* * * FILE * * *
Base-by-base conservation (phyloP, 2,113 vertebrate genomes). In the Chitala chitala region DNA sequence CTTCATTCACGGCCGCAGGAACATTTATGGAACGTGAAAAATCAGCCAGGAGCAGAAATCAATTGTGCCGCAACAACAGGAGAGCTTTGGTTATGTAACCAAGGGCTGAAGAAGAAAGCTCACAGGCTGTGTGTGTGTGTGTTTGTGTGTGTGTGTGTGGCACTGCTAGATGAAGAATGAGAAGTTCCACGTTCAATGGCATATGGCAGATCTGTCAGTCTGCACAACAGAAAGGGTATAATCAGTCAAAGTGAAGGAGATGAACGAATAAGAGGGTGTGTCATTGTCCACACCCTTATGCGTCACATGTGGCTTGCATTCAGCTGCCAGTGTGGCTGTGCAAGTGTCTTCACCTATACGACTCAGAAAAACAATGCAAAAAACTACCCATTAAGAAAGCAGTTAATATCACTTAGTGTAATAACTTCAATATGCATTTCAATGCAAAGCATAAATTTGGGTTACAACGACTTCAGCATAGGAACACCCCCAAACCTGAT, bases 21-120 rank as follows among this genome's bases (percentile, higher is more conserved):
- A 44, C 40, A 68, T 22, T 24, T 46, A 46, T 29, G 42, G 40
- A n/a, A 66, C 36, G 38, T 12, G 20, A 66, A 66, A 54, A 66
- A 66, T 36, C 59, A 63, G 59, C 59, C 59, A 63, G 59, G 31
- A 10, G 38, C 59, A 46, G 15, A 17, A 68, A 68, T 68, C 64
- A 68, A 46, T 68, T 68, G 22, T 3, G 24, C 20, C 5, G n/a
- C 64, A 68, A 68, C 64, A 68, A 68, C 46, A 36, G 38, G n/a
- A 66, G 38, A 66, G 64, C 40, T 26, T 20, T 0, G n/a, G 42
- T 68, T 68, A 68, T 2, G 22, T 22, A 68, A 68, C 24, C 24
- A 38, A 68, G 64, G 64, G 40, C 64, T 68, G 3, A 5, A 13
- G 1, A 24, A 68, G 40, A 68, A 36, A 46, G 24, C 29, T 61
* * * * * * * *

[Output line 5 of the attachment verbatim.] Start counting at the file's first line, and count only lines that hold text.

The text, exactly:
- A 10, G 38, C 59, A 46, G 15, A 17, A 68, A 68, T 68, C 64